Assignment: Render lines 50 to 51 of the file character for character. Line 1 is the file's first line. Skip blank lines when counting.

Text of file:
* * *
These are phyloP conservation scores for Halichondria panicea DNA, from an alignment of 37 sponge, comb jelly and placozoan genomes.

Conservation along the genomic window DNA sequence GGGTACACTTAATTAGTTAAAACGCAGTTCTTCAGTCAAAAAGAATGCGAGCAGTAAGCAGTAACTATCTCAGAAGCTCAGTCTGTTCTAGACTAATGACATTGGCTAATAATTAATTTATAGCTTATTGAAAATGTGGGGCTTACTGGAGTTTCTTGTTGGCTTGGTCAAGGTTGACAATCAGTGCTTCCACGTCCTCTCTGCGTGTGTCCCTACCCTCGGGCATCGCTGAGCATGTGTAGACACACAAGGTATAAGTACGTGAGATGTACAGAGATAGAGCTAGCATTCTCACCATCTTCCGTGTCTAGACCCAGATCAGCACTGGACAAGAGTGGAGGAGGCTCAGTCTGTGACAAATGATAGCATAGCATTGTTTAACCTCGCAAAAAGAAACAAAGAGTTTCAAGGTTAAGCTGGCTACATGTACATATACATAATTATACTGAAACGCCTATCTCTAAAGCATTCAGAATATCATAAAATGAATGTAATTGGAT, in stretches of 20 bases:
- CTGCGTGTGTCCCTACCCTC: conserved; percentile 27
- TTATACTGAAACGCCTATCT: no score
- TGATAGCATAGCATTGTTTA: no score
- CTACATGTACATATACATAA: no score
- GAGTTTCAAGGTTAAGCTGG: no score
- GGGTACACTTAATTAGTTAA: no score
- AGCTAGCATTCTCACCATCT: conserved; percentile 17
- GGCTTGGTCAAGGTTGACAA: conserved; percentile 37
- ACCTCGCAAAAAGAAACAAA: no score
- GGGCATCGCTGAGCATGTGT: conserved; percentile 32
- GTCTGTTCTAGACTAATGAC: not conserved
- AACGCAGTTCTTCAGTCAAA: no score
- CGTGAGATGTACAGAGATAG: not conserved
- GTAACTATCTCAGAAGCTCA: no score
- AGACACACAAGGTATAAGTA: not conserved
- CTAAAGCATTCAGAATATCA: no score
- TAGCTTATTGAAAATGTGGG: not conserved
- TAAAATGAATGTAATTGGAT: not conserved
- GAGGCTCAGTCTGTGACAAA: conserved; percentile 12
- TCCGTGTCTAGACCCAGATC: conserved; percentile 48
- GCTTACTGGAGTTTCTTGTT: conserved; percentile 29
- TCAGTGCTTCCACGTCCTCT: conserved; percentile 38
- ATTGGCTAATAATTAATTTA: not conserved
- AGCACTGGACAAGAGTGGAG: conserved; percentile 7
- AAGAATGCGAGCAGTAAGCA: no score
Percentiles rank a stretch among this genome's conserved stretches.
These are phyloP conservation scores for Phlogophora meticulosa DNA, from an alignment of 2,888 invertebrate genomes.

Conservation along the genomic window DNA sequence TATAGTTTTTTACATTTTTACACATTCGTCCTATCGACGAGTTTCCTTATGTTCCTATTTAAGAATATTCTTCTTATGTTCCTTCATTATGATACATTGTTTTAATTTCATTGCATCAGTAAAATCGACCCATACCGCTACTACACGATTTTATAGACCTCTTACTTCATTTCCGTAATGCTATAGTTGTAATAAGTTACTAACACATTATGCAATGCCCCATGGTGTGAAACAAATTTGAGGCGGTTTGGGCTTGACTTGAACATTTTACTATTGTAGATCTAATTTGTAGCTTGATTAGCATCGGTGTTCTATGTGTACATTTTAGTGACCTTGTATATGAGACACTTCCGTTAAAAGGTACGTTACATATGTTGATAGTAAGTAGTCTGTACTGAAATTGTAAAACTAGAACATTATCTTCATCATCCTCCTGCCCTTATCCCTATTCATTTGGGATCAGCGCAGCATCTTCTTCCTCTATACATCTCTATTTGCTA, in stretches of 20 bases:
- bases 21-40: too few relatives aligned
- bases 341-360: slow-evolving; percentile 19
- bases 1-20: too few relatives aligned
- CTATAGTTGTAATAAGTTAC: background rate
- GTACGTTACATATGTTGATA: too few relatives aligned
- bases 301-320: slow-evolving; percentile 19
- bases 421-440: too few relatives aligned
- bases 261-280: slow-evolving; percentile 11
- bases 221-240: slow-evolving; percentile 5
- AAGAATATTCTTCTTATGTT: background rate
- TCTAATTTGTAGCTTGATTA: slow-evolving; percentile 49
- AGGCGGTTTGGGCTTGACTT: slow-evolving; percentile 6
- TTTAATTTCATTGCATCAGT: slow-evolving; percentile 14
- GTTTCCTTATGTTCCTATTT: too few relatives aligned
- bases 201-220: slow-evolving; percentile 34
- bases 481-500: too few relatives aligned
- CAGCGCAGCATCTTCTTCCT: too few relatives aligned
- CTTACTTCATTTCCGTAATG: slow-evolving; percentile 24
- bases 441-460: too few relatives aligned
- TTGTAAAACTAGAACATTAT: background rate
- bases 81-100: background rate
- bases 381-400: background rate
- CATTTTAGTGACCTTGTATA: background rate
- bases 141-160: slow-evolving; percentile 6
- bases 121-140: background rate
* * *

- TTGTAAAACTAGAACATTAT: background rate
- bases 81-100: background rate